Understanding The VIX And How To Use It To Your Advantage

Whether you’re a seasoned options trader or a novice investor, you’re likely aware that volatility plays a significant role in the market. Like many things, this can be quantified in the form of an indicator.

Also known as the “Fear Index,” the Volatility Index (VIX) is a contrarian sentiment indicator that helps to determine when there is too much optimism or fear in the market. The market typically reverses course when sentiment reaches one extreme or the other.

Let’s dive in further to understand how it works and why it matters for investors and traders alike…

What Is Volatility?

Before we address the VIX, we should understand that volatility simply refers to the rate and magnitude of price changes. So, in simple terms, volatility is how fast prices move.

When the market is calm and moving in a trading range or even has a mild upside bias, volatility is typically low. On these days, call option buying (a bet that the market will move higher) generally outnumbers put option buying (a bet that the market will go down). This kind of market typically reflects complacency, or a lack of fear.

Conversely, when the market sells off strongly, anxiety among investors tends to rise. As a result, traders rush to buy puts, pushing the price of these options higher. This increased amount investors are willing to pay for put options shows up in higher readings on the VIX. High readings typically represent a fearful marketplace.

But remember, the VIX is a contrarian indicator. So when the market is showing complacency, you can bet that the mood will soon shift. Similarly, an oversold market filled with fear is apt to turn and head higher.

How The VIX Works

The VIX uses data from the CBOE, or Chicago Board Options Exchange. Each day the CBOE calculates a figure based on prices paid for near-term S&P 500 options (both puts and calls). This allows traders to get a sense of the “expected” volatility over the next 30 days.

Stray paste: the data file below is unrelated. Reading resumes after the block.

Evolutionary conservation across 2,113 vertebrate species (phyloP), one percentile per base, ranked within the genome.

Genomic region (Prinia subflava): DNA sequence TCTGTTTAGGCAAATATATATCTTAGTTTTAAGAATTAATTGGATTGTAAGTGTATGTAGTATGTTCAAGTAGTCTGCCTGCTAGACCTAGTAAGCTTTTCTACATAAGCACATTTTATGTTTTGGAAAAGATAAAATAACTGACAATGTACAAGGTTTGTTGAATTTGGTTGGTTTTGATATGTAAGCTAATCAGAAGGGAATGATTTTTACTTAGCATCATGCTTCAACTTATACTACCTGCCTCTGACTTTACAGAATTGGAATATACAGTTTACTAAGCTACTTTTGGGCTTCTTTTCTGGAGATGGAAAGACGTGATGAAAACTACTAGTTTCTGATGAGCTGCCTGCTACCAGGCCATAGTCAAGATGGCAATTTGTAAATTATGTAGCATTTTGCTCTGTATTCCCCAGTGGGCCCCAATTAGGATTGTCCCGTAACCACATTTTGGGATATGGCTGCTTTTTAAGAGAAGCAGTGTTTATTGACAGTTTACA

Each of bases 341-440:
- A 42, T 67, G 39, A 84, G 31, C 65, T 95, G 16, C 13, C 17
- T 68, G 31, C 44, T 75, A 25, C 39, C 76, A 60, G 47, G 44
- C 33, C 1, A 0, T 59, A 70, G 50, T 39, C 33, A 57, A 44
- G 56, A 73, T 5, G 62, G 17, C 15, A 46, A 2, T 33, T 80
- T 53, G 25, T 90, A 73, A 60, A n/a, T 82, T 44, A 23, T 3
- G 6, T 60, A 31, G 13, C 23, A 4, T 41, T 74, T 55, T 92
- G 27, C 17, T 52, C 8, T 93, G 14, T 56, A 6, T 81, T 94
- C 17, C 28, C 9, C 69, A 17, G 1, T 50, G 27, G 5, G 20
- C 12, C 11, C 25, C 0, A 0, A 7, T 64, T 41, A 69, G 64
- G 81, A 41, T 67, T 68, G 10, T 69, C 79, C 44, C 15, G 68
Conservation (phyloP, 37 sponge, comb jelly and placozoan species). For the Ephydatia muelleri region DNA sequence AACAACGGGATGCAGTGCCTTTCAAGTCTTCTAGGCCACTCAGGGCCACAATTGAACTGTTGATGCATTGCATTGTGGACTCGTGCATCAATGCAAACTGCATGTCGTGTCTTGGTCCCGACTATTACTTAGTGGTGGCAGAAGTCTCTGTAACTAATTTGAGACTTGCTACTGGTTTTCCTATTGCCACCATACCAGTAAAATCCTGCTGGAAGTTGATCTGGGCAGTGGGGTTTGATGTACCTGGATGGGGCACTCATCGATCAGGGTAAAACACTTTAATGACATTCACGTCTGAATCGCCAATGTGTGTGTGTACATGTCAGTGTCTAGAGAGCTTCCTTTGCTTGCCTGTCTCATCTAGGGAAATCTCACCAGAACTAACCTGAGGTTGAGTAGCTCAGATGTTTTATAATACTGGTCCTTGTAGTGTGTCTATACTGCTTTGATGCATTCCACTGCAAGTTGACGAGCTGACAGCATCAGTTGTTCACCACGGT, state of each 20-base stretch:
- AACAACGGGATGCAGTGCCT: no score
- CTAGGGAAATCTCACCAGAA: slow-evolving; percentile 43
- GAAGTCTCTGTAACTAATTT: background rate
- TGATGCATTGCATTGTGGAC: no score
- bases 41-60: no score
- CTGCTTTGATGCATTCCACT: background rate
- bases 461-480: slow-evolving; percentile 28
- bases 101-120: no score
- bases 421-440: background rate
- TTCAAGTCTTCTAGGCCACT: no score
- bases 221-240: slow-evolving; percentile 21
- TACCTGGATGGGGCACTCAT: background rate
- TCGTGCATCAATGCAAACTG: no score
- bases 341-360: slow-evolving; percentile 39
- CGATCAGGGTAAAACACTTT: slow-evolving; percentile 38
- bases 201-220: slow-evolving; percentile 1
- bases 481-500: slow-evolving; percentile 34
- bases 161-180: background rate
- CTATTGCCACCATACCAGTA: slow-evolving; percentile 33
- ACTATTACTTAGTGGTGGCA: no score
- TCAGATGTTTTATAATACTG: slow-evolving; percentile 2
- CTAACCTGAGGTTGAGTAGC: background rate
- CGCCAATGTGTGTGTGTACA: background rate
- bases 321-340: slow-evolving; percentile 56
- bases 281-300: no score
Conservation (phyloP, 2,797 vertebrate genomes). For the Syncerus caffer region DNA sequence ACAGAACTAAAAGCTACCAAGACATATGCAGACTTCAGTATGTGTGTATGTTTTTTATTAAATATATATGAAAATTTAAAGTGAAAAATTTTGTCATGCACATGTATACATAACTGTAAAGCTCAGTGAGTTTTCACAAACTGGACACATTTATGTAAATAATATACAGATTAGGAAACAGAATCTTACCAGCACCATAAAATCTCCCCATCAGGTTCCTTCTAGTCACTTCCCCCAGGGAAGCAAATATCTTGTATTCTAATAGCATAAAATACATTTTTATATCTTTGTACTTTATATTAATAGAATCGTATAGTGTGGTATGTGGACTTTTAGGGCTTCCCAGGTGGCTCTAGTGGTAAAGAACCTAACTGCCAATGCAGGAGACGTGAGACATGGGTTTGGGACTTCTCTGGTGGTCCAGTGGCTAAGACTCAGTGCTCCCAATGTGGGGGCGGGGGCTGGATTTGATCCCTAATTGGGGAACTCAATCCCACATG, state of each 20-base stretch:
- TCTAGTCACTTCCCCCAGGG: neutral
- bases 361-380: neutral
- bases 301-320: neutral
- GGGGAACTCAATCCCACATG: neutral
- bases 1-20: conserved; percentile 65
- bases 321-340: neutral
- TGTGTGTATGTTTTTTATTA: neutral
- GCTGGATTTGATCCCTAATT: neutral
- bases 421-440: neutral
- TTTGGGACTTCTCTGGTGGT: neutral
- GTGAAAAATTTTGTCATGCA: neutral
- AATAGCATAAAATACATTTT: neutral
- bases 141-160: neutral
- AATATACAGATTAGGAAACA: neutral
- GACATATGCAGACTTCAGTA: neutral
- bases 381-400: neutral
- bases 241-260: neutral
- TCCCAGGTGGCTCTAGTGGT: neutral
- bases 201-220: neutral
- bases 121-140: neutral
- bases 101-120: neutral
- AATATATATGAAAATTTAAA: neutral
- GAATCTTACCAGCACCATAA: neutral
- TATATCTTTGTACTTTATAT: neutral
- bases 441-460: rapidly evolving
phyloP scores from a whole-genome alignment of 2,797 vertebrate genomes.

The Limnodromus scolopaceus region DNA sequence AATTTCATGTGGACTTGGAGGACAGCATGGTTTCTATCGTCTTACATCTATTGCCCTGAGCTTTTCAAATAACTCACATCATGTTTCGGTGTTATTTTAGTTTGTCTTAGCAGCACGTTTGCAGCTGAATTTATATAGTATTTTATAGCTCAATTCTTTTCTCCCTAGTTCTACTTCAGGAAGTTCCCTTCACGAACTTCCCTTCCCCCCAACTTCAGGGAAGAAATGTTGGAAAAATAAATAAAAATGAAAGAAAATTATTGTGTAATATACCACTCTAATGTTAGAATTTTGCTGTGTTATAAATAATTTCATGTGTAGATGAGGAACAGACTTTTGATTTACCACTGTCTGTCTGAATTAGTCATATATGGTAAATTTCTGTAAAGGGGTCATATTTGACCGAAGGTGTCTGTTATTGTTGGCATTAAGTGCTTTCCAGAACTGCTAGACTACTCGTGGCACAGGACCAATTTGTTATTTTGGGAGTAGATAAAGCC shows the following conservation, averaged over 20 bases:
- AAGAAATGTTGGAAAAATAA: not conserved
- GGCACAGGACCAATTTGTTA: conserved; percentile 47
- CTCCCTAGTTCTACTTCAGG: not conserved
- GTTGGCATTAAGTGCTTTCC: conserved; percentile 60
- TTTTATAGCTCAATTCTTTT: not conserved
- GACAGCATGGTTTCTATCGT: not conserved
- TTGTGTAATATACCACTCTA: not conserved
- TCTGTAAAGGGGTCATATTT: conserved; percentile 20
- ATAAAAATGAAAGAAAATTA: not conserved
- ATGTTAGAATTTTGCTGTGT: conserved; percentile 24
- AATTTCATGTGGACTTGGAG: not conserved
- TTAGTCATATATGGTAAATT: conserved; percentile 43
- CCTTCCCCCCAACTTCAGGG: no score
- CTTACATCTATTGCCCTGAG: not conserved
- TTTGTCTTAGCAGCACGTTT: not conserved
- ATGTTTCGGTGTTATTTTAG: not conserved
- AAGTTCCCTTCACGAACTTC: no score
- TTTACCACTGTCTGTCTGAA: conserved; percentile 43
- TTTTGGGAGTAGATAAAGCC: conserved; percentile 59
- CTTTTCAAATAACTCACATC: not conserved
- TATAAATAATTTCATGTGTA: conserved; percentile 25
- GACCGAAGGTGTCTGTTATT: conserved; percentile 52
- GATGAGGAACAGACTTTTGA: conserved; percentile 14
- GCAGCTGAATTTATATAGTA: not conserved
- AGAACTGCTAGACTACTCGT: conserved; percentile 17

The critical question the Volatility Index answers is “What is the ‘implied,’ or expected, volatility of the synthetic option on which the index is based?” We already know the following variables:

— The market price of the S&P 500
— The prevailing interest rate
— The number of days to the expiration of the option series
— The strike prices of those options contracts

The equation solves the “implied,” or expected, volatility. And since volatility is generally viewed as a way to measure market sentiment, this gives us an idea of whether investors are “fearful” or “complacent.” A higher value for the VIX generally signals a greater level of fear and uncertainty, while lower values signal complacency. Over the long term, a value of 20 is considered average, while 30 or greater is considered high.

How Traders Use The VIX

One helpful way to analyze the VIX in the near term is with a Bollinger band, which we have added to the chart below.

The market is overly complacent when the Volatility Index goes above the upper Bollinger band. The market is overly fearful when it goes below the lower Bollinger band. A pullback within the band is a sign that the market is turning. A cross of the 20-period moving average around which the band is built signifies a coming overbought or oversold condition.

The current reading on the VIX is 15.5 as of this writing, and the VIX has been relatively low since March 2023. The (VIX) sits right in the middle of the Bollinger band, suggesting a good near-term balance between fear and complacency among traders.

Closing Thoughts

The Volatility Index works well with other market indicators. By studying its signals, traders can develop a better understanding of investor sentiment and possibly be able to anticipate reversals in the market.

But like many indicators, it is not foolproof. It’s simply another tool in the toolbox.

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